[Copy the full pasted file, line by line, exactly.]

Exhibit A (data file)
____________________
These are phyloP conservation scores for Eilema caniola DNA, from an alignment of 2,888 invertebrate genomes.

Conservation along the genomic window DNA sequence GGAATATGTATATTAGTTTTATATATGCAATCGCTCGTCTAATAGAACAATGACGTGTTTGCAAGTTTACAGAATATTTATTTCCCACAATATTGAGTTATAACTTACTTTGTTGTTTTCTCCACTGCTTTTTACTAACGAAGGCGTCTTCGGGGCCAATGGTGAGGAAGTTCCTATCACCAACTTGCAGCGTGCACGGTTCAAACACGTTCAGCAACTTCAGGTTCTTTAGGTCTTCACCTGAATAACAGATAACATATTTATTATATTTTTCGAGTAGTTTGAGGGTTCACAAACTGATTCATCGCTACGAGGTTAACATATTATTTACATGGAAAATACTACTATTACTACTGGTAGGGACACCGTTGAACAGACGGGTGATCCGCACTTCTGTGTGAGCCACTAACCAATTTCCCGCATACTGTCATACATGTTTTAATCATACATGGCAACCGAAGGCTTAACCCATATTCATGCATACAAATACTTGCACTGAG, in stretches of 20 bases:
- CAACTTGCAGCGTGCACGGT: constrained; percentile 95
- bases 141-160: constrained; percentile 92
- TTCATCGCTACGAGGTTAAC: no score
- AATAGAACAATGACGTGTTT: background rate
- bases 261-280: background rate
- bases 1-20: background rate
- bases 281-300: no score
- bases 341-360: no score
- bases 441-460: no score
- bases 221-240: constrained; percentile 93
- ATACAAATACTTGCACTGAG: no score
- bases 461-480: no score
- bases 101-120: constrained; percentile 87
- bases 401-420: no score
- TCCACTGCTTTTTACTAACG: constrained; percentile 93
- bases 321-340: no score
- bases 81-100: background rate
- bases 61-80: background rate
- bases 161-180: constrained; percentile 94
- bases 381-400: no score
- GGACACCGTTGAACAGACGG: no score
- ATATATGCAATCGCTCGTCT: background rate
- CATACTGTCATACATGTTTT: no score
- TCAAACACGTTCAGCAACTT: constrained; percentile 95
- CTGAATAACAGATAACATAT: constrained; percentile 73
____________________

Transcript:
These are phyloP conservation scores for Eilema caniola DNA, from an alignment of 2,888 invertebrate genomes.

Conservation along the genomic window DNA sequence GGAATATGTATATTAGTTTTATATATGCAATCGCTCGTCTAATAGAACAATGACGTGTTTGCAAGTTTACAGAATATTTATTTCCCACAATATTGAGTTATAACTTACTTTGTTGTTTTCTCCACTGCTTTTTACTAACGAAGGCGTCTTCGGGGCCAATGGTGAGGAAGTTCCTATCACCAACTTGCAGCGTGCACGGTTCAAACACGTTCAGCAACTTCAGGTTCTTTAGGTCTTCACCTGAATAACAGATAACATATTTATTATATTTTTCGAGTAGTTTGAGGGTTCACAAACTGATTCATCGCTACGAGGTTAACATATTATTTACATGGAAAATACTACTATTACTACTGGTAGGGACACCGTTGAACAGACGGGTGATCCGCACTTCTGTGTGAGCCACTAACCAATTTCCCGCATACTGTCATACATGTTTTAATCATACATGGCAACCGAAGGCTTAACCCATATTCATGCATACAAATACTTGCACTGAG, in stretches of 20 bases:
- CAACTTGCAGCGTGCACGGT: constrained; percentile 95
- bases 141-160: constrained; percentile 92
- TTCATCGCTACGAGGTTAAC: no score
- AATAGAACAATGACGTGTTT: background rate
- bases 261-280: background rate
- bases 1-20: background rate
- bases 281-300: no score
- bases 341-360: no score
- bases 441-460: no score
- bases 221-240: constrained; percentile 93
- ATACAAATACTTGCACTGAG: no score
- bases 461-480: no score
- bases 101-120: constrained; percentile 87
- bases 401-420: no score
- TCCACTGCTTTTTACTAACG: constrained; percentile 93
- bases 321-340: no score
- bases 81-100: background rate
- bases 61-80: background rate
- bases 161-180: constrained; percentile 94
- bases 381-400: no score
- GGACACCGTTGAACAGACGG: no score
- ATATATGCAATCGCTCGTCT: background rate
- CATACTGTCATACATGTTTT: no score
- TCAAACACGTTCAGCAACTT: constrained; percentile 95
- CTGAATAACAGATAACATAT: constrained; percentile 73